May 22, 2009

cyanobacteria is burning


A nasty sea weed,  Lyngbya majuscula is thriving from Tampa Bay to Sidney.

It’s not a weed – though it’s known as fireweed; it’s actually a “a benthic filamentous marine cyanobacterium” (National Research Centre for Environmental Toxicology) that grows on seagrass, and it does very well in low-oxygen environments, ripe for a bloom when there are not so many fish to stave its spread.

Its effects are toxic to humans- (itchy rashes, painful boils, and respiratory problems on exposure)

It is also known as Mermaids Hair.

When Lyngbya grows in sufficient mass it will detach from the substrate, seagrass beds and other areas where it typically grows and form floating ‘rafts’ which are then moved by prevailing winds and currents in the bay and eventually onto foreshores. (Redlands, Australia)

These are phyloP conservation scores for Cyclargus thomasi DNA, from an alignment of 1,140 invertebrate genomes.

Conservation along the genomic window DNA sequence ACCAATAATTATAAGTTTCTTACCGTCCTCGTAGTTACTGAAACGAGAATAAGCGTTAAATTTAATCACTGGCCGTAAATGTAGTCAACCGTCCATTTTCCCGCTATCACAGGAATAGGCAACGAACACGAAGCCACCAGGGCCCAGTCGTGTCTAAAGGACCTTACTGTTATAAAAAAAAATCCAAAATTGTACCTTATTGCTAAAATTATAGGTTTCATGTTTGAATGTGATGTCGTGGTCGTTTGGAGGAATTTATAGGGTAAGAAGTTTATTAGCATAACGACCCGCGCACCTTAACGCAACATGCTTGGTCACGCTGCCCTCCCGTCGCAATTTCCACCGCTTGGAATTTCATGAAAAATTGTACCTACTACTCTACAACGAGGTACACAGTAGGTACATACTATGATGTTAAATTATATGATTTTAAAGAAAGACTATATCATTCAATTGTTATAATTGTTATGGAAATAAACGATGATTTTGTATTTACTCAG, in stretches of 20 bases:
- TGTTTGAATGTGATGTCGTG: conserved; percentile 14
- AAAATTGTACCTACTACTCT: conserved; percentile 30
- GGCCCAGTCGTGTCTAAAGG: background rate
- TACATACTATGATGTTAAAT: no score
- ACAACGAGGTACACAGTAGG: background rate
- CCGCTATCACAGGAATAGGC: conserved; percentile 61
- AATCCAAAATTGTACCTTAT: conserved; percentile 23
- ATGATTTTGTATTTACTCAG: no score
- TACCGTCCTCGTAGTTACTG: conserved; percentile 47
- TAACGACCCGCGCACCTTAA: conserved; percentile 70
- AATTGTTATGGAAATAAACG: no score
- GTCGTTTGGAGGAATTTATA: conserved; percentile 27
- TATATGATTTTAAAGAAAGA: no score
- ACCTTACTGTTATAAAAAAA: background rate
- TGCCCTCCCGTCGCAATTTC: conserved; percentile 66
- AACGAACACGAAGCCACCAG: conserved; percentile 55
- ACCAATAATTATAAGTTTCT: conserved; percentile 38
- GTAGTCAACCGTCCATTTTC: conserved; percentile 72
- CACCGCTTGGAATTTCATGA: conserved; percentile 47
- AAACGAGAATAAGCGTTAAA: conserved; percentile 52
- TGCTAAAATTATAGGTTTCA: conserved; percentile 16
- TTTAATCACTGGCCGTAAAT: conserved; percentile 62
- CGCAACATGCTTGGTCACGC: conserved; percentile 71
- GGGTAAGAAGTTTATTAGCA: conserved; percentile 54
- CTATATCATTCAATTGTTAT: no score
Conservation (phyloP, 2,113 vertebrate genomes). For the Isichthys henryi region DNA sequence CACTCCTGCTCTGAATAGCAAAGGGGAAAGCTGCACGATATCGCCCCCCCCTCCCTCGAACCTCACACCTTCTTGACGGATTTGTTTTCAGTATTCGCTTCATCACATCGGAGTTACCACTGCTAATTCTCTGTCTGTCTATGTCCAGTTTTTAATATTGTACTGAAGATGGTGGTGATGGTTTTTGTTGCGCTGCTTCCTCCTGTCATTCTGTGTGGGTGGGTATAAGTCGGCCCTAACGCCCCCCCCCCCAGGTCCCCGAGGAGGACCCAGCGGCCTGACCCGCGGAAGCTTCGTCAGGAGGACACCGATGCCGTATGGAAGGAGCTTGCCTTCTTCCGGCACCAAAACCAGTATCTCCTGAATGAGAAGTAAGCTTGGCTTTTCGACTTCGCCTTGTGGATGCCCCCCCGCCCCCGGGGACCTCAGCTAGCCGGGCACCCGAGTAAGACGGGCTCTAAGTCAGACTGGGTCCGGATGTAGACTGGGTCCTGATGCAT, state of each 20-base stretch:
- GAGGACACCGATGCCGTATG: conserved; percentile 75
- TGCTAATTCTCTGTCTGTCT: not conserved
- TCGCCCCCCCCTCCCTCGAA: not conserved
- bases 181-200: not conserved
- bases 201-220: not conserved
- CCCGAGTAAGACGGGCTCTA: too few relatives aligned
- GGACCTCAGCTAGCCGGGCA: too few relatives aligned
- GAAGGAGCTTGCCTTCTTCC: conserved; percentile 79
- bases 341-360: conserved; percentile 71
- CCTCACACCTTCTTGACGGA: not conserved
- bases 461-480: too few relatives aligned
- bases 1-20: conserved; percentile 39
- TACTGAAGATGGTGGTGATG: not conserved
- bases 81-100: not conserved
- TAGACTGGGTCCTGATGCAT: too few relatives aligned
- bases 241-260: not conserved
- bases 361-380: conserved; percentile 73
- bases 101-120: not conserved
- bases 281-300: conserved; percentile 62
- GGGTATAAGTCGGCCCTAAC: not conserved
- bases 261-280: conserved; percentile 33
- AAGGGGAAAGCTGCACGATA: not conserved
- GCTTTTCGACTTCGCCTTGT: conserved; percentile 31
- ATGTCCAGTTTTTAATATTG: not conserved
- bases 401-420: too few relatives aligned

A raft of Lynbya Majuscula
A raft of Lyngbya majuscula

LA Times’ environmental reporting is very good, but very apocalyptic. I didn’t say “hyperbole.”
July 2006 LA Times “A Primeval Tide of Toxins”